And why would a designer who wanted their design accepted make a design like that?

Crescent mosque violates the only physical requirement for design entries

Defenders of the crescent design for the Flight 93 memorial describe the landform around the crash site as a bowl shape that fairly dictates the use of a crescent design. On the Mike and Juliet Morning Show, Memorial Project Chairman John Reynolds was asked by host Mike Jerrick: “Why couldn’t you just use some other shape?”

Reynolds cupped his hands together for the audience and insisted that the design had to be a crescent:

Because, if you do this with you hands, this is the land there. This bowl is America holding its heroes.

But in fact, the site is not a bowl shape at all, as one can tell by looking at the topo lines on the site plan. The land slopes continually from north-northwest to south-southeast:

Crescent Bowl35%

The Sacred Ground Plaza that marks the crash site sits between the crescent tips (above the 4).

Instead of following the rim of a bowl, the crescent starts on a ridgeline above the crash site and circles around to well below it, passing across the middle of a wetland that sits about 70 vertical feet below the crash site.

Not only is the crash site not a bowl, but the crescent actually does not fit the natural landform at all. Of all the designs entered in the design competition, Paul Murdoch’s Crescent of Embrace is the only one that that fails to meet the Memorial Project’s single stated physical requirement: that design entries should “respect the rural landscape.” (Scroll down to “purpose.”)

To create the full arc of the crescent, a raised causeway will have to be filled in across the wetlands that collect about half-way out the lower crescent arm:

Raised causeway, 'healing landscape' 40%

This filling in of the wetlands would never be allowed in a private project. There are environmental laws against it.

To sneak his design past the requirement to leave the landscape undisturbed, Murdoch played a very clever trick. His preliminary Crescent of Embrace design did not build a causeway across the wetlands. It only showed a quarter circle of red maple walkway, with a natural footpath skirting around the bottom of the wetlands area instead of crossing it:

Preliminary crescent design 55%

This original crescent design already had the flight path breaking the circle, turning it into what was called from the start the Crescent of Embrace, so it seems that Murdoch had in mind from the beginning to memorialize the terrorists’ circle-breaking/ crescent-creating feat. He could well have had the basic geometry of his full terrorist memorial mosque already worked out, but he knew that he would never make the first cut if he broke the competition’s one rule and violated the wetlands, so he only showed a little bit of crescent, and had his innocuous looking footpath skirt the wetlands.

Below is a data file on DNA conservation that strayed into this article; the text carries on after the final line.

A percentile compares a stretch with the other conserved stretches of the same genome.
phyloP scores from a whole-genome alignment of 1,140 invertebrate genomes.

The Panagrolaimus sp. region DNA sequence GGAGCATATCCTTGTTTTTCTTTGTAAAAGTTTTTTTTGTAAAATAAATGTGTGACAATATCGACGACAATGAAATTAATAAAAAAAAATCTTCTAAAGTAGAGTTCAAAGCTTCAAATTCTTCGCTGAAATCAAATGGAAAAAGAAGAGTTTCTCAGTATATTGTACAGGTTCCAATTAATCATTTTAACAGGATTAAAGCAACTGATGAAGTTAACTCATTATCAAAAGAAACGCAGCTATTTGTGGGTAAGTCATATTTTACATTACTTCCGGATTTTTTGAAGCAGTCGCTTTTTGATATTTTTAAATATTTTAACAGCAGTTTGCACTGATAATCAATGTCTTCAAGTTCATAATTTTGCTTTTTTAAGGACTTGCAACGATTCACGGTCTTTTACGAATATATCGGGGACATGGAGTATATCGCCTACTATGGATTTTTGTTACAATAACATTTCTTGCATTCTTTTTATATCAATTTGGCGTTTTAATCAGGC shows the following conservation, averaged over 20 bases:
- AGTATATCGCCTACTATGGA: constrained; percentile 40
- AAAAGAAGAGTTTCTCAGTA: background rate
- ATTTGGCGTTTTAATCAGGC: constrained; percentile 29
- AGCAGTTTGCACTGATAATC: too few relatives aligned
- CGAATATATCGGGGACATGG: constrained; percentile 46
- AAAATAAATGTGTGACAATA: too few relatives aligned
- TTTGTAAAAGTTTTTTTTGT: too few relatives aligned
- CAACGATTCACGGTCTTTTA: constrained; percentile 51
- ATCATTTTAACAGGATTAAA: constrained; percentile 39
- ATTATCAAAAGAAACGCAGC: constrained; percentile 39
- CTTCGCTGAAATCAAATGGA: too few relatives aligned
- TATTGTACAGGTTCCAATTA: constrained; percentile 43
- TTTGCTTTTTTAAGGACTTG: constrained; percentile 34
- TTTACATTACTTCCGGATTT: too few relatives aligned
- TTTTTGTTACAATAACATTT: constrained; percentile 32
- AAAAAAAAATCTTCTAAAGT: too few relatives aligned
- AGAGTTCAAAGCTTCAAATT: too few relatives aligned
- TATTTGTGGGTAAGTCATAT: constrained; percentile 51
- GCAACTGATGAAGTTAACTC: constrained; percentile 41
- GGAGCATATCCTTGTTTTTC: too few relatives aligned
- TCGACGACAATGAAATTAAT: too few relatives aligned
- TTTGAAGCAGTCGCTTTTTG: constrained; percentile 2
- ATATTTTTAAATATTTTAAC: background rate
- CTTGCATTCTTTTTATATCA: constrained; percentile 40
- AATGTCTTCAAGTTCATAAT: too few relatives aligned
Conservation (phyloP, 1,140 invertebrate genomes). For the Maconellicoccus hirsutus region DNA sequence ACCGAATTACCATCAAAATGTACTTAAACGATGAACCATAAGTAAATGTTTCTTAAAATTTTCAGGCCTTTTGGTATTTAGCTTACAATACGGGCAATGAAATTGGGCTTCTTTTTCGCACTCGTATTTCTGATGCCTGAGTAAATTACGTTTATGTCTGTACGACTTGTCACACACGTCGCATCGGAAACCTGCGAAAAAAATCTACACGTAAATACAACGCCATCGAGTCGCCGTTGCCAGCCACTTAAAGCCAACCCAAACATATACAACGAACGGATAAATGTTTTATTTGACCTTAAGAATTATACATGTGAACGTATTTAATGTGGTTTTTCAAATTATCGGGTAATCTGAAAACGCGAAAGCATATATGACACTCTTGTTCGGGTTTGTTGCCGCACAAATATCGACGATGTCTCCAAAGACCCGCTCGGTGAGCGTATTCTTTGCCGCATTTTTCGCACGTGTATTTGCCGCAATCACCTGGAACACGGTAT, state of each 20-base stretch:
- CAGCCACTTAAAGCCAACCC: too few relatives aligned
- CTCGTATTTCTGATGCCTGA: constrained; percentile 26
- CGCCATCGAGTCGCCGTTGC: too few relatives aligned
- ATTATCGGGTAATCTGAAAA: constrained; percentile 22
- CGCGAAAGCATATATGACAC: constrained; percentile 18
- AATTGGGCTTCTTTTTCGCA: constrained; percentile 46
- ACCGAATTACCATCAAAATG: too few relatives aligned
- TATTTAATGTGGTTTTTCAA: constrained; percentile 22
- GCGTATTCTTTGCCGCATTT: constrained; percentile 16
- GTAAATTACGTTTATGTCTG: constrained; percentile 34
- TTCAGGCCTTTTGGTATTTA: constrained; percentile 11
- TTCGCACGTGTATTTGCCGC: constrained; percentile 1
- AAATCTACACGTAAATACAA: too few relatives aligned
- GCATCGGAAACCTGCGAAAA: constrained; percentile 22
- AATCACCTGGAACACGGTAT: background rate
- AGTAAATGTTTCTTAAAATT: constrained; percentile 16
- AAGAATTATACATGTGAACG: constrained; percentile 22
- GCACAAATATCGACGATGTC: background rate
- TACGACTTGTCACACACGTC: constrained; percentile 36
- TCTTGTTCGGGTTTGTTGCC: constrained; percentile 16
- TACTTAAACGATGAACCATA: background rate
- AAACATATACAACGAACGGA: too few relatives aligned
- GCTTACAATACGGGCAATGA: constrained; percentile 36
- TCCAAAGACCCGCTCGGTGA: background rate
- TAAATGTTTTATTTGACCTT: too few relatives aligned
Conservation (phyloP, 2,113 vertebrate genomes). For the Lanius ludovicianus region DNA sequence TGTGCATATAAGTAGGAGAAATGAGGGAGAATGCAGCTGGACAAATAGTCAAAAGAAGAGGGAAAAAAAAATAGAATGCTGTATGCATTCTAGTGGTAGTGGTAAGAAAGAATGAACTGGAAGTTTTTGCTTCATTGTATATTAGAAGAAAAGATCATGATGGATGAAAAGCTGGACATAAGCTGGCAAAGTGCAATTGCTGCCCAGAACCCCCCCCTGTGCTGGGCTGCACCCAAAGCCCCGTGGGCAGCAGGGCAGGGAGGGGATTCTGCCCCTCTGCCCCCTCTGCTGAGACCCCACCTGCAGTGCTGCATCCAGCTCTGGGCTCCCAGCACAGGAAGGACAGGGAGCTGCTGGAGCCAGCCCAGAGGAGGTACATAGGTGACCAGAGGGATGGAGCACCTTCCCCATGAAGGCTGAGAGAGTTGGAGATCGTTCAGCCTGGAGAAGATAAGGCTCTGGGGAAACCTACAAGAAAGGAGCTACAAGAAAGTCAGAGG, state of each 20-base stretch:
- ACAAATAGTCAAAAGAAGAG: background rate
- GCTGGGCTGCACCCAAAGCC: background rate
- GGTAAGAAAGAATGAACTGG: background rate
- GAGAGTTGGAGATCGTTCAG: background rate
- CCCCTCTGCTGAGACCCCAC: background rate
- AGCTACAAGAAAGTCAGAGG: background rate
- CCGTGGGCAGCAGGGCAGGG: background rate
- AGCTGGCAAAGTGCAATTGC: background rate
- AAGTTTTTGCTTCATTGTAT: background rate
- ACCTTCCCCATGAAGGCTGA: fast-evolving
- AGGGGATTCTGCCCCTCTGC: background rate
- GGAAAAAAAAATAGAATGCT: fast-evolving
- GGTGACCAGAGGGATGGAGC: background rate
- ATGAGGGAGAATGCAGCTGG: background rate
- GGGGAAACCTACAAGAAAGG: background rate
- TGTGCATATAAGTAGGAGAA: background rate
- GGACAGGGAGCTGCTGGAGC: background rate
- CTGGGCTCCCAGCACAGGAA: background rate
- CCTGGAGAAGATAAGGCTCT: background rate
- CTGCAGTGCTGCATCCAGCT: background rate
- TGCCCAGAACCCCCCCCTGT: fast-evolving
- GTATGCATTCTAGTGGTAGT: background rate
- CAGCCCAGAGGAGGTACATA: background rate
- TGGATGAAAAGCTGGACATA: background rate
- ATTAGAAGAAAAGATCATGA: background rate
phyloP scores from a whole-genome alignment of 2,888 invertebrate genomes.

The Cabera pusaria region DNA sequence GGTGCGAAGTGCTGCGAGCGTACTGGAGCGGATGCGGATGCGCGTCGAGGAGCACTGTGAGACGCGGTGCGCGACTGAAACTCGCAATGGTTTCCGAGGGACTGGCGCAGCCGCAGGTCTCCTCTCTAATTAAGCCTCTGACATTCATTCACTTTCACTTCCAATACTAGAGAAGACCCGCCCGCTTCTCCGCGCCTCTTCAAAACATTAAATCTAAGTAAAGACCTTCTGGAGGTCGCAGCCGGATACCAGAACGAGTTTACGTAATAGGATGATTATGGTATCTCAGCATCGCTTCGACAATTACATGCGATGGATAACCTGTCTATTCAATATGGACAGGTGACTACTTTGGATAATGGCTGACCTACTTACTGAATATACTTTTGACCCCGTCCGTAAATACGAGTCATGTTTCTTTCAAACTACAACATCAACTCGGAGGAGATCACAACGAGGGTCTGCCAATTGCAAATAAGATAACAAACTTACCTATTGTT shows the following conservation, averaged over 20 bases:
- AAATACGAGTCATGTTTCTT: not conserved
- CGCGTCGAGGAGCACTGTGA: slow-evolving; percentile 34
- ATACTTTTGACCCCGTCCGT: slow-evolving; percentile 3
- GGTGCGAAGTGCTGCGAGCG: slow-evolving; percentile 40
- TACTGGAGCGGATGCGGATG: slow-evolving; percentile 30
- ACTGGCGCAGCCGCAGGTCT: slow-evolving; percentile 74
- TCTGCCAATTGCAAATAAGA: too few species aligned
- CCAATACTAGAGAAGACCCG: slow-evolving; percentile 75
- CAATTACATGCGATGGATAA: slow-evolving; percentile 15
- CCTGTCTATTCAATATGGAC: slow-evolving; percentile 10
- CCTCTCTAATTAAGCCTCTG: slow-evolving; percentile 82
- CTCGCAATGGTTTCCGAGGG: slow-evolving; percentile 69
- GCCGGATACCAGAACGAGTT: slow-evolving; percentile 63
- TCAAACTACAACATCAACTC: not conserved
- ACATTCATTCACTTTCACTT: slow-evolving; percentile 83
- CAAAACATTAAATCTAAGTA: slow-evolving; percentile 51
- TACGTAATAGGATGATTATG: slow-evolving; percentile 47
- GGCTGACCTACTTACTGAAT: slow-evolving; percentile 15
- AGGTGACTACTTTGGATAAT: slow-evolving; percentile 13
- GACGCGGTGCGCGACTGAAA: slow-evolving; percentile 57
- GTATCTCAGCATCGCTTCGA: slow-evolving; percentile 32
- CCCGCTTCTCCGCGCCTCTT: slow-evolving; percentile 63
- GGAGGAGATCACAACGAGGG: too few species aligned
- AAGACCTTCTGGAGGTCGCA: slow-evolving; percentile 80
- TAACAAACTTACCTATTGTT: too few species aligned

To turn his preliminary design into a full Islamic crescent, Murdoch needed to build his causeway. How did he justify this violation of the wetlands? With typical brass, declaring that the causeway created a “healing landscape”:

Here visitors will be most aware of continuously connected living systems as the circular path literally bridges the hydrology of the Bowl. [“Wetlands,” p. 5.]

The highway department should hire this guy for P.R.. He could sell the environmentalists on how close a new road will bring them to nature. Why, they will be “literally bridging it!” What could be better? Good pitch. The Memorial Project bought it.

Most remarkable is Patrick White, vice president of Families of Flight 93. In private conversation at the Memorial Project’s July 2007 meeting, White told one of Alec Rawls’s compatriots that an expensive drainage system had been developed for the crescent design and that no other design could work on the site because this elaborate drainage system would only work with the crescent design.

Duh. The crescent design is the only design out of all thousand submitted that needs a drainage system. Every other design left the wetland untouched, as the Memorial Project had asked. Yet these people all really seem to mean it when they insist that this is the only design that fits the land.

Didn’t they notice that not one of the other thousand designs was a crescent? How could that be, if the landform really dictated a crescent? How did they get so wrapped in the emotion of the crescent’s “healing embrace” that they can’t see anything else?

Because Paul Murdoch is an artistic genius who had these grieving people in the palms of his hands. The man is diabolical!